Leadership development: The new rule book


Companies across the globe are now realising the difference between managers and leaders, and also looking at different ways to groom leaders.  

Often organisations assume that a manager is also a leader. However, the two cannot be put on the same pedestal. A manager is the one who is more hands-on and responsible for the day-to-day operations. A leader, on the other hand, has a bigger goal to achieve— to inspire and motivate the workforce.

So how does an organisation differentiate between a manager and a leader? After all, the leaders of tomorrow will grow from among today’s managers.

There are certain traits that differentiate a manager and a leader. For instance, a manager might have a great idea, but it is the leader who will implement that idea. Similarly, a manager would always like to communicate to the employees but the leader will always persuade the followers. However, there is nothing sinister about being a manager. After all, the leader and the manager need to work together to drive the organisation.

Having said that it is also a fact that while managers are easy to find, leaders are difficult to groom.

These are some of the new global trends in leadership development

Redefining of leadership
The time has come to redefine the very premise of leadership. As commonly believed and practised, leadership is not driven by a position or a role within an organisational chart but by the amount of influence and performance, the leader has on the employers or co-workers. It has been observed that organisations with a flat structure experience greater leadership and collaborative skills across business units and geographical borders.

Collective leadership
Organisations often make the mistake of considering leadership development as an individual affair focussed on a single person or a specific role. There is something elite about this whole process.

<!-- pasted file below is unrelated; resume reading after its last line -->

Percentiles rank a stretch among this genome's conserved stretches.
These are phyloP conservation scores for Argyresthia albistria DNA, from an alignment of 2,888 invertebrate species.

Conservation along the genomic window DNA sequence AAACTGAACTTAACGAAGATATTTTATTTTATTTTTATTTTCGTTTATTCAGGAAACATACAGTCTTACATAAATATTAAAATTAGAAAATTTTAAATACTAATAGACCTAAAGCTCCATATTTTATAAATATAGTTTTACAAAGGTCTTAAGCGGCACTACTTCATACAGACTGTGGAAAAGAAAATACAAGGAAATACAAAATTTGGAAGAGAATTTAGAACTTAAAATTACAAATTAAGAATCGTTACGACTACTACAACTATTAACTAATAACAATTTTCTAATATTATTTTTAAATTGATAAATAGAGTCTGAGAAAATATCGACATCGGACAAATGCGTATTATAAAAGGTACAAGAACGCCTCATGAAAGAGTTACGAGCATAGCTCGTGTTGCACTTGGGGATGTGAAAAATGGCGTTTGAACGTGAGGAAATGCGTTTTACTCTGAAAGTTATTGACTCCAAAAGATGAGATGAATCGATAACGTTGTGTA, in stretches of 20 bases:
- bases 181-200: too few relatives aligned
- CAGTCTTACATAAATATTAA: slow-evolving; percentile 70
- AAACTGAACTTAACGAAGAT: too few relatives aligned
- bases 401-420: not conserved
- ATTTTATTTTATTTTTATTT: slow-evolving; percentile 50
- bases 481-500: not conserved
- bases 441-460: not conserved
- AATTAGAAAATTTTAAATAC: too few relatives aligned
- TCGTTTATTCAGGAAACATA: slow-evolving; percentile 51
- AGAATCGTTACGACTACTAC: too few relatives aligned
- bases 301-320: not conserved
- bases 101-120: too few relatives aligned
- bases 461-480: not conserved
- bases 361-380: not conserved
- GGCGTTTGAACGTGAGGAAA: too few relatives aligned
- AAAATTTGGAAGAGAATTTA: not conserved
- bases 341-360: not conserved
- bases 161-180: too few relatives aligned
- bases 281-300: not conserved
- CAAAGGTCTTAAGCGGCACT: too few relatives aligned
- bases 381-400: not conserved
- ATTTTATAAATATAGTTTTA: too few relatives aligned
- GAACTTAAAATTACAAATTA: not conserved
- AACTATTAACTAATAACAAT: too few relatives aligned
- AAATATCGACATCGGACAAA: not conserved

However, a growing transition towards viewing leadership as a collective process has been noticed, which is spread throughout networks of people. This implies that companies need to shift their focus from grooming individual employees as future leaders to creating an environment and culture wherein leadership can develop and thrive.

Individual ownership
Leaders have a sense of ownership and they themselves work towards their individual growth. This belief is driving companies to encourage employees to take the initiative to develop their skills and capabilities. For instance, at PepsiCo Netherlands, employees self-manage their training, looking at their own strengths and training needs and this is part of the Company’s annual appraisal process. A leadership roadmap encourages all employees to identify two strengths and two opportunities every year, and determine the courses or self-study materials that can help them improve.

Technological advancement
Technology and digital tools have changed the way things work and move in all sectors. A software company from Africa has online career development tools, a mentor and mentee matching system and a particularly strong tracking system for planning and employee readiness, which can be an important indicator of successful completion of programme stages.

Voluntary leadership
Leadership programmes have usually focussed on CXOs or employees with high potential. But now, globally, companies are changing this practice. It is increasingly becoming a voluntary exercise, wherein any manager interested in the programme can participate. The tradition of individuals being nominated by their seniors or the HR department is being discouraged.
Companies have realised that employees with aspirations need to be nurtured.

(Based on the findings by the Top Employers HR Best Practices Survey)

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